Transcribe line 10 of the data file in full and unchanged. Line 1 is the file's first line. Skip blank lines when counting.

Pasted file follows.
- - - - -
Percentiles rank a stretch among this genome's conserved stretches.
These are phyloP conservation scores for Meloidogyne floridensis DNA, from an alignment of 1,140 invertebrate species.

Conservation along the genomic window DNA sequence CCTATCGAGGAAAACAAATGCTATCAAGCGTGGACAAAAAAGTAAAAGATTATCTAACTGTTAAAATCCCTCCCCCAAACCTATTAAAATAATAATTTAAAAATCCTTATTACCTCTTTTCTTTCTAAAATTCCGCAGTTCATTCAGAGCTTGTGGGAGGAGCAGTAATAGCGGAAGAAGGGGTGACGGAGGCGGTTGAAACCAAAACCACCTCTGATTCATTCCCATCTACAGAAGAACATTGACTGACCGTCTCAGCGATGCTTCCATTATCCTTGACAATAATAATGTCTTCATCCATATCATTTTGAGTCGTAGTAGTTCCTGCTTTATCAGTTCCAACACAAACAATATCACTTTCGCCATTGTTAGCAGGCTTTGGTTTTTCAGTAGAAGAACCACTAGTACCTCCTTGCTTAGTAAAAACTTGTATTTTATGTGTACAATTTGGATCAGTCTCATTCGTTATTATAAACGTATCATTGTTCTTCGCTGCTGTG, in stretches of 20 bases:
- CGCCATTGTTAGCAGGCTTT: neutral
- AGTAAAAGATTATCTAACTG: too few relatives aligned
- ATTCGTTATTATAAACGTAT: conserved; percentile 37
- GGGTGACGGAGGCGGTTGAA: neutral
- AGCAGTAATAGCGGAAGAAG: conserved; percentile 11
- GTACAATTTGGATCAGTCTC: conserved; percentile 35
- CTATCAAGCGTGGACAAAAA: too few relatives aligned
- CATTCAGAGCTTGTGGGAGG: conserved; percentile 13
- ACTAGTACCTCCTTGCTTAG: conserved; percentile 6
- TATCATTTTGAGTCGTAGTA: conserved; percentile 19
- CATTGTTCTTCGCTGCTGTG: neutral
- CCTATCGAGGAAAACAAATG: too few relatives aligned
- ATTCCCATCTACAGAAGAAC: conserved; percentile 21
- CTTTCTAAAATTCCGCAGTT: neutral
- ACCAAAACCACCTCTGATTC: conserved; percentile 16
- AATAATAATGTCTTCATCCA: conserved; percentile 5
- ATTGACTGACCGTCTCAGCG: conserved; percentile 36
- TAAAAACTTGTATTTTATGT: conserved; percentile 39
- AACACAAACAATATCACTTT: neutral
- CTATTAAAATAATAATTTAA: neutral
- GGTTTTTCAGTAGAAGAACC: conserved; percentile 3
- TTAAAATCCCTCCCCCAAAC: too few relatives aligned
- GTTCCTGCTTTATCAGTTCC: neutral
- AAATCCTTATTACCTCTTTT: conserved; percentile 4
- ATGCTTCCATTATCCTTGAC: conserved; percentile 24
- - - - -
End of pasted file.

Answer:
- CTATCAAGCGTGGACAAAAA: too few relatives aligned